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Elizabeth A.Sackler Center for Feminist Art

Hipparchia

b. circa 340 B.C.E., Maroneia, Thrace; date of death unknown

The Greek philosopher Hipparchia led an unconventional life. She was a member of the Cynic school of philosophy, which rejected material possessions and prized nonconformity. More controversial was the tenet of shamelessness. It is said that Hipparchia and her husband Crates demonstrated their commitment to this principle by consummating their marriage in public. None of Hipparchia’s writings survive and what we know of her comes from ancient sources such as Diogenes Laertius’ Lives of Eminent Philosophers (third century C.E.).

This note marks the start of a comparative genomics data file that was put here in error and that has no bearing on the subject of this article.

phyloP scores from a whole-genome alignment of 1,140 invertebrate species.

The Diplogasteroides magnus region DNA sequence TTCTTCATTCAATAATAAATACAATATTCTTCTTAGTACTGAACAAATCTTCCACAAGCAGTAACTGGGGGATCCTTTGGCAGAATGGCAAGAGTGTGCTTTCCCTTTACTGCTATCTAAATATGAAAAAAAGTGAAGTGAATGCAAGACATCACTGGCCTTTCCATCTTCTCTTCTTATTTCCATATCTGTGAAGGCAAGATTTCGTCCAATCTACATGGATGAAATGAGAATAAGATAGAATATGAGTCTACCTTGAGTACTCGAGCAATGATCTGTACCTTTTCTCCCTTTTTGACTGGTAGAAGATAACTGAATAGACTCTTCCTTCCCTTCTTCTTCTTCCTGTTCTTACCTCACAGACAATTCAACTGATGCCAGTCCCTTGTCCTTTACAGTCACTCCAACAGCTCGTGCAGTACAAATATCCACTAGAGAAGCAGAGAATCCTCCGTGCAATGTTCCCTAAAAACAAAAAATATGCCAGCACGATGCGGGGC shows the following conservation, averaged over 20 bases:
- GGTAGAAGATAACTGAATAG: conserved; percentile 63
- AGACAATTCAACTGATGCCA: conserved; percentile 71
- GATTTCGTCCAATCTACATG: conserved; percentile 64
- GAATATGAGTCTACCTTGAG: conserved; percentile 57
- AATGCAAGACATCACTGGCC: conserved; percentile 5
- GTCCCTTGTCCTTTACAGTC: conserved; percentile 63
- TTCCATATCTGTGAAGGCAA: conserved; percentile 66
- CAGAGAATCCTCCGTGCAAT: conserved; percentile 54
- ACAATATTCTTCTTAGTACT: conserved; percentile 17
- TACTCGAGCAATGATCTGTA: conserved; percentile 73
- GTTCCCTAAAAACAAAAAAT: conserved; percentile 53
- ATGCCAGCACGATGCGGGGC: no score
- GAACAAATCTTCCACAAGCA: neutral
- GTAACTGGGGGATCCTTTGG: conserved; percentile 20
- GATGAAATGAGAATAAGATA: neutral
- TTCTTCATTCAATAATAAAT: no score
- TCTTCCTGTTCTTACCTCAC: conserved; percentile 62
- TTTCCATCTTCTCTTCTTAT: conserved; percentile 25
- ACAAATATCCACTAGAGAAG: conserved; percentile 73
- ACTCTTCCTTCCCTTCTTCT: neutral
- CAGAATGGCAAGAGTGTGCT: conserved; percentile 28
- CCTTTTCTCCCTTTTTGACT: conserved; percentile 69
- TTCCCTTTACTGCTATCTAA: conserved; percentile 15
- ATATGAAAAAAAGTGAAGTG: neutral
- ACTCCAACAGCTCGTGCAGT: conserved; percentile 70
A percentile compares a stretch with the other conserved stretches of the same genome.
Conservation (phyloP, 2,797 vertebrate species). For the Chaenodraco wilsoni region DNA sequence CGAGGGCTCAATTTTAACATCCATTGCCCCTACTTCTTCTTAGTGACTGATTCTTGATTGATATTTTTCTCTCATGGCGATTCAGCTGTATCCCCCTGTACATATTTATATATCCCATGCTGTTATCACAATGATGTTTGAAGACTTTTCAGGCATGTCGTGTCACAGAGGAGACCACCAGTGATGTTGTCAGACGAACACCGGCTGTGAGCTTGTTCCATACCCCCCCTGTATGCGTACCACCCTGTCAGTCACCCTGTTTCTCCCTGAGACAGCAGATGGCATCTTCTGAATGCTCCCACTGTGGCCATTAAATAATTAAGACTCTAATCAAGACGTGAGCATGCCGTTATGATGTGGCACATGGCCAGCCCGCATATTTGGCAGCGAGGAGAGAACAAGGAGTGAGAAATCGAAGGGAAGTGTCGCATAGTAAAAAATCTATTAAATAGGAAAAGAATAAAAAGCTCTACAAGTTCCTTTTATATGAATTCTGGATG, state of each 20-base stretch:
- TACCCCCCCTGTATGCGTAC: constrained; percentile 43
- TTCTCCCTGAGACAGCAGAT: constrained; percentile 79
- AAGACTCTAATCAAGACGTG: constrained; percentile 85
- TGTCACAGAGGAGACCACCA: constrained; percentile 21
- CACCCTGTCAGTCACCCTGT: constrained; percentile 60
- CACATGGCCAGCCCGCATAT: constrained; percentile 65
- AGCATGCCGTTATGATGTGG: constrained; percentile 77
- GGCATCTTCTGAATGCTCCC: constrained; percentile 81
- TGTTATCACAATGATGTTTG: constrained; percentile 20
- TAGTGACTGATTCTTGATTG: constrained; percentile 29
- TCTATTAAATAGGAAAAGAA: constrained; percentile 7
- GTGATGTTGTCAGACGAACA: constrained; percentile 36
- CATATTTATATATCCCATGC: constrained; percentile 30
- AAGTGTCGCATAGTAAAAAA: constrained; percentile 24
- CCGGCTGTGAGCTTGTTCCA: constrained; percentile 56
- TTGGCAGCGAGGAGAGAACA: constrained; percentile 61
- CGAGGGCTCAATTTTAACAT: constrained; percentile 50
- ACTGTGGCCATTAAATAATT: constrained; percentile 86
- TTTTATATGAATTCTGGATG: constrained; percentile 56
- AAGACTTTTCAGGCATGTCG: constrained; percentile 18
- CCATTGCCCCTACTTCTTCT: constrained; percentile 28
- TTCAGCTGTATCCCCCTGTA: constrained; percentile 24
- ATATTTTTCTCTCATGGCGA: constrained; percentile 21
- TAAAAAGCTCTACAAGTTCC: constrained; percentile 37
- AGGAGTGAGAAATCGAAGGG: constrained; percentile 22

Judy Chicago (American, b. 1939). <em>The Dinner Party</em> (Heritage Floor; detail), 1974–79. Porcelain with rainbow and gold luster, 48 x 48 x 48 ft. (14.6 x 14.6 x 14.6 m). Brooklyn Museum, Gift of the Elizabeth A. Sackler Foundation, 2002.10. © Judy Chicago. Photograph by Jook Leung Photography
Judy Chicago (American, b. 1939). The Dinner Party (Heritage Floor; detail), 1974–79. Porcelain with rainbow and gold luster, 48 x 48 x 48 ft. (14.6 x 14.6 x 14.6 m). Brooklyn Museum, Gift of the Elizabeth A. Sackler Foundation, 2002.10. © Judy Chicago. Photograph by Jook Leung Photography

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